While Keith keeps telling me I made it this far due to hard work, I could not have done it without a lot of help in one form or another from just about everyone I know.
And for this, I thank you all from the bottom of my heart. I quite honestly could not have done this without you and I am grateful.
Let me buy you a beer next time I see you.
My feet are tired and my face hurts.
The feet are sore from all the mileage that Keith and I put in around downtown today as we walked between venues at the Toronto Fringe Festival. See those six gaps in the FitBit activity log? Those represent the six shows we saw in one day. All but one was very funny, and even the one that wasn’t very funny was still pretty funny. Which is why my face hurts.
We laughed. A lot.
More tomorrow, as right now all I want to do is drink the beer that is included in the above MFP log before I fall asleep.
There’s a certain feeling that accompanies a planned Thanksgiving long weekend away to a Northern cottage when the weatherman says words like sunny, unseasonably warm, Indian summer. The dawning realization that you can take the motorcycle rather than the car brings with it an anticipation of joy that is exactly like what you felt the night before Christmas or your birthday.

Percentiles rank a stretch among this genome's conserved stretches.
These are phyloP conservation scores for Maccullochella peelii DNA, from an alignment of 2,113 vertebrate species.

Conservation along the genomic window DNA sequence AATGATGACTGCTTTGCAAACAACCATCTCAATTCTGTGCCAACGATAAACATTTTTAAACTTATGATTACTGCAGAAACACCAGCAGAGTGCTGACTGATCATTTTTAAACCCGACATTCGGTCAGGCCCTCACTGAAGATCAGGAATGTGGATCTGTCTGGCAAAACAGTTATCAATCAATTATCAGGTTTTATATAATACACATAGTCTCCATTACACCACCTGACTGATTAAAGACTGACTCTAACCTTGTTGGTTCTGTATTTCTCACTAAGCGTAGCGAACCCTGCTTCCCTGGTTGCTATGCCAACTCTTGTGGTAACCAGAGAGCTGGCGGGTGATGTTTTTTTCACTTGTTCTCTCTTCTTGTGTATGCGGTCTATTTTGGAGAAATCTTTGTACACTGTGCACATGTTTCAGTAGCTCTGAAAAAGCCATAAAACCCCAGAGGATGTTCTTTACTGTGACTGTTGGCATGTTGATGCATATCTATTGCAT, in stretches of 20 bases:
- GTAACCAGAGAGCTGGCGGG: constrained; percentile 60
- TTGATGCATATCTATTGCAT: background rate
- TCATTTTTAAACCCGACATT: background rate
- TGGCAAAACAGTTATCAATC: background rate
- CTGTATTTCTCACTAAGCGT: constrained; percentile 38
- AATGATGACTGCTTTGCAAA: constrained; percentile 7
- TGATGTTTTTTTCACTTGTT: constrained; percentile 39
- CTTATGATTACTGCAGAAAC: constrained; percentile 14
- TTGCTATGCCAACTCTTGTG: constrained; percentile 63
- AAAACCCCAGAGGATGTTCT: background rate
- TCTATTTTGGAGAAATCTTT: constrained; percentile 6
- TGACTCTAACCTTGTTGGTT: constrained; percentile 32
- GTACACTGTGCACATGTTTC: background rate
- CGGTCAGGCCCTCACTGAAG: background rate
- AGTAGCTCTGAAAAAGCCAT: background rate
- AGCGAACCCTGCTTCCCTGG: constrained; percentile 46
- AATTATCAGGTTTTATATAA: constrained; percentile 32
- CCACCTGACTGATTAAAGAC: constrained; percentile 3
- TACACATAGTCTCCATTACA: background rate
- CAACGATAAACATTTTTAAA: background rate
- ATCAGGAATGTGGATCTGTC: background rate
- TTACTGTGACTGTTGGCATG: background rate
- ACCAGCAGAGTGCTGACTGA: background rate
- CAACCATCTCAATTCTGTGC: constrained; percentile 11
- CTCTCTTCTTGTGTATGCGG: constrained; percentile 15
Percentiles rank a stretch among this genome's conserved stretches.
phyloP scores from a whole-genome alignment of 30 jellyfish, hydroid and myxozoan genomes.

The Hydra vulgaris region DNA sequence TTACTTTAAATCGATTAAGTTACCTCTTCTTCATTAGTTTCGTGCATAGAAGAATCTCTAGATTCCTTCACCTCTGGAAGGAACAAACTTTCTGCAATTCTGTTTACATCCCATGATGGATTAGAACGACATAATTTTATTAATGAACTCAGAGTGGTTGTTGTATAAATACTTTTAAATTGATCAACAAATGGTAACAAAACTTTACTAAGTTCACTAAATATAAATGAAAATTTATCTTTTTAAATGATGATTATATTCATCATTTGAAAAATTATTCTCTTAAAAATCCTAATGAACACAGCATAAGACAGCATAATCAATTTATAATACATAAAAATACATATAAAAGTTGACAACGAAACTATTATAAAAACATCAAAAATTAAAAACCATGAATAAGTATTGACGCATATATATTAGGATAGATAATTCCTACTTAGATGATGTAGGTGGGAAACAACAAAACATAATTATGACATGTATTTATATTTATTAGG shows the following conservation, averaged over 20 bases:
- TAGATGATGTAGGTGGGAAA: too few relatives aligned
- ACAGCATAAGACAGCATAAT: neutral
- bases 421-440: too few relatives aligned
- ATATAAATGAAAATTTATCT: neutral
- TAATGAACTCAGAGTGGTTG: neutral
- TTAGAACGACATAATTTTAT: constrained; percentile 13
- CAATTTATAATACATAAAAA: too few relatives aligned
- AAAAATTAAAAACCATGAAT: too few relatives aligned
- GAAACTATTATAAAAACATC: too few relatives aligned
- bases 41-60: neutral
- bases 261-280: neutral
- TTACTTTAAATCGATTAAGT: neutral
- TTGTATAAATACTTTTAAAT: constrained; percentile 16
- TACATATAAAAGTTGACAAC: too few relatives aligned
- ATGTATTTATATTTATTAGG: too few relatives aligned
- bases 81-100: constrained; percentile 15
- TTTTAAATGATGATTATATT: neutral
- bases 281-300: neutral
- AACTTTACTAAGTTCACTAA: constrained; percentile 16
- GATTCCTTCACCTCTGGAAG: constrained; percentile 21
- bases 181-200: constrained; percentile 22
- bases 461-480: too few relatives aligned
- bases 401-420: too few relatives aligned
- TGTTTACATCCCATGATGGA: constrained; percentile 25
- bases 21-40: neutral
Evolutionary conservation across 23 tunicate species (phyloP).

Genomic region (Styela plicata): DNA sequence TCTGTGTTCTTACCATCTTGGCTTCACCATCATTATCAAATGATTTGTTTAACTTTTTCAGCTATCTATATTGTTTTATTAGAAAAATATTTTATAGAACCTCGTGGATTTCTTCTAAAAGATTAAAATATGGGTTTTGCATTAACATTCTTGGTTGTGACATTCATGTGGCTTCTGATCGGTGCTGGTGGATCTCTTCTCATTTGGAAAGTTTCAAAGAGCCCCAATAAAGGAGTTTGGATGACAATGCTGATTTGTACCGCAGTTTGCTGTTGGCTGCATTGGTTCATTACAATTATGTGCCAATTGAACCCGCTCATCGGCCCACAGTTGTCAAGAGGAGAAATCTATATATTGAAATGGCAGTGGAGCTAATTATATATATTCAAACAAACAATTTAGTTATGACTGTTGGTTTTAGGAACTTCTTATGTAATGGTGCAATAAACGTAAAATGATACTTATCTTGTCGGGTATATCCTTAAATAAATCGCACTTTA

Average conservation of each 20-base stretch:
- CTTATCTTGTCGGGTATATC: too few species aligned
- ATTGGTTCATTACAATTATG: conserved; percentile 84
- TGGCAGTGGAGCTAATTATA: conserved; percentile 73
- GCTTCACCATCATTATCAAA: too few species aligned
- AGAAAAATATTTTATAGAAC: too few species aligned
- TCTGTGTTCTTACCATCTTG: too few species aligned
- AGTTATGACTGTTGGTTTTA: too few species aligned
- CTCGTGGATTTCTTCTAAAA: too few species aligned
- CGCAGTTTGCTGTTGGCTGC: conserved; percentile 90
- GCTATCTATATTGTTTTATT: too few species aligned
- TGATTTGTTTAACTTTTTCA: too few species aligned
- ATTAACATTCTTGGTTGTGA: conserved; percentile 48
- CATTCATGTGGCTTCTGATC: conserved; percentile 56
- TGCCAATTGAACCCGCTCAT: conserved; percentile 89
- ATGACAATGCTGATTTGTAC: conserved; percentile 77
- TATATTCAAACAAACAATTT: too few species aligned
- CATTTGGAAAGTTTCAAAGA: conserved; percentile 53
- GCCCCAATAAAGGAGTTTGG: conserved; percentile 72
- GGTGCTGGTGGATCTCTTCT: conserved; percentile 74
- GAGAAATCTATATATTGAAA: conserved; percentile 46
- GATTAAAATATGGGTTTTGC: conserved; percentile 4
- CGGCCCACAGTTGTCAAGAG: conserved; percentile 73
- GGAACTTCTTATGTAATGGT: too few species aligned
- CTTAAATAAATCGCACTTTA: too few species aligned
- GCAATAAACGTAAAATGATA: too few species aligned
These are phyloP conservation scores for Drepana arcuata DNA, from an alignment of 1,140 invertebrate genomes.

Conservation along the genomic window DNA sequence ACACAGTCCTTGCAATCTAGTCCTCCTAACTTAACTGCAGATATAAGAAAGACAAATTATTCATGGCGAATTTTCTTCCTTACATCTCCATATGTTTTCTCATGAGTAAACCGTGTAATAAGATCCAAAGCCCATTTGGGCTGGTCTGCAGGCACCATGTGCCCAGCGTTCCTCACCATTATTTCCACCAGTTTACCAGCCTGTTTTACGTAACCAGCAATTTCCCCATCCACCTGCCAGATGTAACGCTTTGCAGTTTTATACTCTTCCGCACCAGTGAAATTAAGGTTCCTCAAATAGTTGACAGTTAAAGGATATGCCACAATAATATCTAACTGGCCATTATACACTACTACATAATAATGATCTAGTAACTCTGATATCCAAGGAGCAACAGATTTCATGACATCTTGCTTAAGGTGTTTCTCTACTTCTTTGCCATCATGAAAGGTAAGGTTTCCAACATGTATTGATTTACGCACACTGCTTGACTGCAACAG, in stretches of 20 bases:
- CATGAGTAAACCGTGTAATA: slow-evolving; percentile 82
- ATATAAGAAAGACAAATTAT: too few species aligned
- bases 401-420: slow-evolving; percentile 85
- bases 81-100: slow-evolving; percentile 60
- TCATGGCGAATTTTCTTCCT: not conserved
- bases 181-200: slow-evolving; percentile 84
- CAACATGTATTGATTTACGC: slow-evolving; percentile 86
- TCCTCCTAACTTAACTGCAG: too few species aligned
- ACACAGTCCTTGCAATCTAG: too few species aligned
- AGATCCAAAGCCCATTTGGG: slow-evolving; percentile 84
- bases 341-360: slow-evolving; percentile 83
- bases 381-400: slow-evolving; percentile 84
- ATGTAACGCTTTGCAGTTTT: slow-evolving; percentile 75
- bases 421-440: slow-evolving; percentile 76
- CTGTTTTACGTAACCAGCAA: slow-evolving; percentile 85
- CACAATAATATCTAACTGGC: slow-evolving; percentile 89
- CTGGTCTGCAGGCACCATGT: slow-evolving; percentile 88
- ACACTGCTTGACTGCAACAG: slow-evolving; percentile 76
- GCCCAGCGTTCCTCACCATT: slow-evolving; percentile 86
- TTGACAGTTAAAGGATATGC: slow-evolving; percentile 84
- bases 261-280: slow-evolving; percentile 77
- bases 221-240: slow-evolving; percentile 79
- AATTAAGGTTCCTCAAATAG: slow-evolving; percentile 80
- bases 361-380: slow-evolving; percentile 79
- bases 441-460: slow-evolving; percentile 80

I can ride up on Thursday, you think. And smile.
You grab the sidebags and start playing packing Tetris, trying to get as much in the two hard cases as possible, paring it down to that which is absolutely necessary. One sweatshirt, one long-sleeve shirt, one book, etc. You roll jeans and shirts around two growlers of beer and pull out the extra pair of shoes; beer is more important than shoes.
You open up old maps of your Dad’s, folded and unfolded so many times that the folds are close to dissolving, leaving you with so many loose rectangular puzzle pieces. You compare the layout of the old highways to the new ones on Google Maps to see if there are any places where the old roads remain to be explored. You plan a route by finding the roads with the most curvy squiggly lines and connecting them, and so are able to make a trip that would take 4 hours by car on 4-lane highway turn into something that will be closer to 7 hours from door to door.